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Royal commission into veteran suicide only one piece of the puzzle


Morgan Liotta


20/04/2021 3:05:03 PM

A GP and former Army Major believes it needs to occur in conjunction with the National Commissioner, to ensure recommendations are implemented.

Ms Finney holds framed photograph of her son
Julie-Ann Finney holds a framed photograph of her son at a rally to protest veteran suicide outside Parliament House in Canberra. (Image: AAP)

The Federal Government’s announcement of a royal commission into veterans’ suicide comes after a sustained campaign waged by the families of soldiers who have died by suicide, along with support from former soldiers and a number of MPs.
 
‘Finally, the voices of veterans will be heard. Finally, families can stand up and share their stories,’ Julie-Ann Finney, whose son David took his own life, said of the announcement.
 
‘Today is about veterans. The veterans fighting every day to make it through to the next. The veterans who we have lost too soon, who live on in too many broken hearts.’
 
But, GP and former Army Major Dr Kerry Summerscales has said the royal commission must occur in conjunction with the National Commissioner [for Defence and Suicide Prevention], to ensure there is scope to return and gauge whether recommendations have been implemented.
 
‘Otherwise it is just another report that can be filed away with no consequences,’ she told newsGP

‘We need someone to ask, “Did you implement it? No? Why not?”.’
 
Under the current plan, the Royal Commission into Defence and Veterans Suicide is set to compliment the newly-created National Commissioner, and examine the systemic issue of suicide of Australian Defence Force (ADF) members and veterans. It will also track the experiences of ADF members and veterans who may be at risk of suicide, as well as of those transitioning from active service.
 
The fight for a royal commission began more than three years ago, when Ms Finney started a petition, calling the rate of suicide among ADF members and veterans ‘a national tragedy’.
 
Prime Minister Scott Morrison, who had initially resisted the establishment of a royal commission, said that suicide prevention is a key priority for the Government and the establishment of a royal commission is the ‘first step in the healing process.’
 
‘We have always recognised that the rate of suicide of [ADF] members and veterans is unacceptably high,’ he said.
 
‘In recognising the sacrifices made by our serving and former members and their families on behalf of the nation, we owe it to members, veterans and their families to continue to take action.’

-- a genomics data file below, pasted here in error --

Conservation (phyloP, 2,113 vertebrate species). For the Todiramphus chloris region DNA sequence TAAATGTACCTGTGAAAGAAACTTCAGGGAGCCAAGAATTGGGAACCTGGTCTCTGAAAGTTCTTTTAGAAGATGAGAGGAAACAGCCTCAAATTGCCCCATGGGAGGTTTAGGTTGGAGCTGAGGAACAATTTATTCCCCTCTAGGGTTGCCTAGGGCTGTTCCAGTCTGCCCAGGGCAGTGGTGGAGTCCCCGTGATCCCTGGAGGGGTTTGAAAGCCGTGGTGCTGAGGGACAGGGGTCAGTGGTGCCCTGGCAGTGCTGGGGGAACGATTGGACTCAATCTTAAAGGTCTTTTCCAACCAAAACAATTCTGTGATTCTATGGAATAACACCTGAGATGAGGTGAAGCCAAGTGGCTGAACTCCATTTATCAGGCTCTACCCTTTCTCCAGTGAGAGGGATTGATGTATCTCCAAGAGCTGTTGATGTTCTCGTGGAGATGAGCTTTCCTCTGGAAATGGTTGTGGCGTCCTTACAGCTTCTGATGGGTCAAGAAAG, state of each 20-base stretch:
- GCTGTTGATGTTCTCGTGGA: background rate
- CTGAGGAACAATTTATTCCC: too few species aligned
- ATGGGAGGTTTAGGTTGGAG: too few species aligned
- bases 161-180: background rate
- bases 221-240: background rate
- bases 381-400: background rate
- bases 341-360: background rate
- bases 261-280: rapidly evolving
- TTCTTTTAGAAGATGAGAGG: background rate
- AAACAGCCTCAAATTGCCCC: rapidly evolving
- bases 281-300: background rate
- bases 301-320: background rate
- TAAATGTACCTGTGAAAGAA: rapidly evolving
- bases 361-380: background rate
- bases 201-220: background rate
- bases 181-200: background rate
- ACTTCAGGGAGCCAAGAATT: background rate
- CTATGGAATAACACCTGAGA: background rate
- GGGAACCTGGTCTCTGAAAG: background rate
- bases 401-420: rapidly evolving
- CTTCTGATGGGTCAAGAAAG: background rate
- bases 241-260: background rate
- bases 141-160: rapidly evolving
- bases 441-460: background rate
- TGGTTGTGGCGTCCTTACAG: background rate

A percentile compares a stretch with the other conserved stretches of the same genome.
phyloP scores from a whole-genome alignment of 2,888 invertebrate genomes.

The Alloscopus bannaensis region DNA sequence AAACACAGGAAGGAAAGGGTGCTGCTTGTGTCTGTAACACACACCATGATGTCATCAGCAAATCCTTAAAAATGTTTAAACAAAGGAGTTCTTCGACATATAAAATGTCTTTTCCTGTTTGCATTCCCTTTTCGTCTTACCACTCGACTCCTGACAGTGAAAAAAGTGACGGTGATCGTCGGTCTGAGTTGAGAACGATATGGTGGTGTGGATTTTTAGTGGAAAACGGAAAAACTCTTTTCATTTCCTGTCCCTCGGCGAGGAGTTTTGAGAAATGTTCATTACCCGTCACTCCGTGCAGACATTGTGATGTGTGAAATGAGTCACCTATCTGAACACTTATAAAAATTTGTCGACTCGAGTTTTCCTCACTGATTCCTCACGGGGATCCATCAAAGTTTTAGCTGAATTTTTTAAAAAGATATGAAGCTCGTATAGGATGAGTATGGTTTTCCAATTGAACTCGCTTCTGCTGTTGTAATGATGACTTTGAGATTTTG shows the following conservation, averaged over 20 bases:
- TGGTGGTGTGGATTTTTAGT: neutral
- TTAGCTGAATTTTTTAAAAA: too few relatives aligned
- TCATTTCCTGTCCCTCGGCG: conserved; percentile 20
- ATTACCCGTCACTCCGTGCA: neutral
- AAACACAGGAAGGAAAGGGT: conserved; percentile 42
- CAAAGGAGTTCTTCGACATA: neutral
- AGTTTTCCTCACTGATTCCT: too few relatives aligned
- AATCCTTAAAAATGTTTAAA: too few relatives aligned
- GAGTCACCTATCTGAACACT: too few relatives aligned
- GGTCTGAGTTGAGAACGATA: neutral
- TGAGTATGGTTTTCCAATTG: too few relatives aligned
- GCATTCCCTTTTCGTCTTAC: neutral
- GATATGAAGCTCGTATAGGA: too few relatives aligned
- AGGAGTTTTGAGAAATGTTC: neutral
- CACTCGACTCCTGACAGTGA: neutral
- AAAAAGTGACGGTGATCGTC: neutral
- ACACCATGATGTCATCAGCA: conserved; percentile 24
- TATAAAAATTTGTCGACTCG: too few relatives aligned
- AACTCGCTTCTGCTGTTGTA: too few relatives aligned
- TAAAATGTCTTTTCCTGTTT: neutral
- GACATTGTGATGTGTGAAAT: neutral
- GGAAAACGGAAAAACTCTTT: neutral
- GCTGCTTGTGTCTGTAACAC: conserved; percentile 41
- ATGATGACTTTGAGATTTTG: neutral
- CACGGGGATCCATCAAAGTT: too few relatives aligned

The royal commission’s final terms of reference will be determined following a period of consultation with the veteran community and state and territory governments.
 
It is expected to examine the systemic issues and contributing risk factors relevant to defence and veteran suicide, including:
 

  • contribution of pre-service, training, service, transition and post-service issues
  • relevance of service, posting history and rank of the ADF member or veteran
  • manner of recruitment into the ADF and subsequent transition
  • availability, quality and effectiveness of health, wellbeing and support services.
 
Details on how information about individuals is shared and how their mental and physical health are captured during enlistment and during and after service will also be examined.
 
Importantly, the risk factors of defence members and veterans who have attempted or contemplated suicide or have other lived experiences of suicide will be a focus of the inquiry, as well as assessing the quality and availability of support services for families and colleagues affected by a suicide.
 
But the families of soldiers who took their own lives want to make sure the right individuals and organisations lead the royal commission. Veteran advocate and Independent Senator Jacqui Lambie agrees that the Government needs to consult experts rather than service organisations that ‘don’t represent us’ on the draft terms of reference.
 
Dr Summerscales also agrees.
 
‘Families no doubt will be happy with the announcement; however, it is imperative that the correct people are engaged,’ she said. 
 
‘Veterans and their families need to be engaged, listened to, and open and frank discussions need to occur. 
 
‘In addition, this needs to occur with professionals and those who have knowledge and research to support their point of view to reduce ADF and veteran stress and suicide.’
 
Previous research and proven knowledge needs to be combined with new research, according to Dr Summerscales, to assess factors impacting ADF members’ and veterans’ mental health.
 
‘And not just deployments and PTSD [post-traumatic stress disorder],’ she said. ‘Moral injury needs to be assessed, along with a myriad of other factors contributing to suicide.’  
 
Prime Minister Morrison said the royal commission will bring opportunities to promote the understanding of suicide risks, and protective and rehabilitative factors in the ADF and general community, by engaging with ADF members and veterans who have attempted or contemplated suicide, or have other lived experiences of suicide.
 
The national commissioner will have a forward-looking role, including overseeing the implementation of the royal commission’s recommendations.
 
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